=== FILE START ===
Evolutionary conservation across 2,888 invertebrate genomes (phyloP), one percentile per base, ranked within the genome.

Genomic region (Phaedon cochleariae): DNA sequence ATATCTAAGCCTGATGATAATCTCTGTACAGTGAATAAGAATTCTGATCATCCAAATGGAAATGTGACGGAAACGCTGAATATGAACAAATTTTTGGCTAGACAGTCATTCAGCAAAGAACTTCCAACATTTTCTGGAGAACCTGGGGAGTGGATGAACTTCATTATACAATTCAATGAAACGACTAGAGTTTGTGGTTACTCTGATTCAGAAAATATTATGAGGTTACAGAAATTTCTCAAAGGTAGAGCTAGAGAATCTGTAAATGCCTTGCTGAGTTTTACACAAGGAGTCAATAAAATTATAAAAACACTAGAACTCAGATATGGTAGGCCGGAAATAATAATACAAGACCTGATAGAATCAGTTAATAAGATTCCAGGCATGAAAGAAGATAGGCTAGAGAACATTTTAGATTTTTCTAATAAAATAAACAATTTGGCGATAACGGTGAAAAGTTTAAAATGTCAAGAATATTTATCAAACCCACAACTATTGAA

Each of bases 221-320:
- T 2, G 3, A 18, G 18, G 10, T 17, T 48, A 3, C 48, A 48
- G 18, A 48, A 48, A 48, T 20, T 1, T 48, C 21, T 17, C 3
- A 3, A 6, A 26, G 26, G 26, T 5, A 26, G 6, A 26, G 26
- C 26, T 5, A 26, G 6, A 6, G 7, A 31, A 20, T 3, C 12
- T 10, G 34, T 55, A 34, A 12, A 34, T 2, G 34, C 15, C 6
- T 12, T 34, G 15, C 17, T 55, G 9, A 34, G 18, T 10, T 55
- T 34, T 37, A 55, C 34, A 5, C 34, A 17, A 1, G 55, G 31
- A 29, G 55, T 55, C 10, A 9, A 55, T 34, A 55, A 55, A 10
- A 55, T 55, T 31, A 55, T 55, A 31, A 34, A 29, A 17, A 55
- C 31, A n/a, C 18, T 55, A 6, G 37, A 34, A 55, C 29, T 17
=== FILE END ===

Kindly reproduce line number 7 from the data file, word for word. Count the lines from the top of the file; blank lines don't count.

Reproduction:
- C 26, T 5, A 26, G 6, A 6, G 7, A 31, A 20, T 3, C 12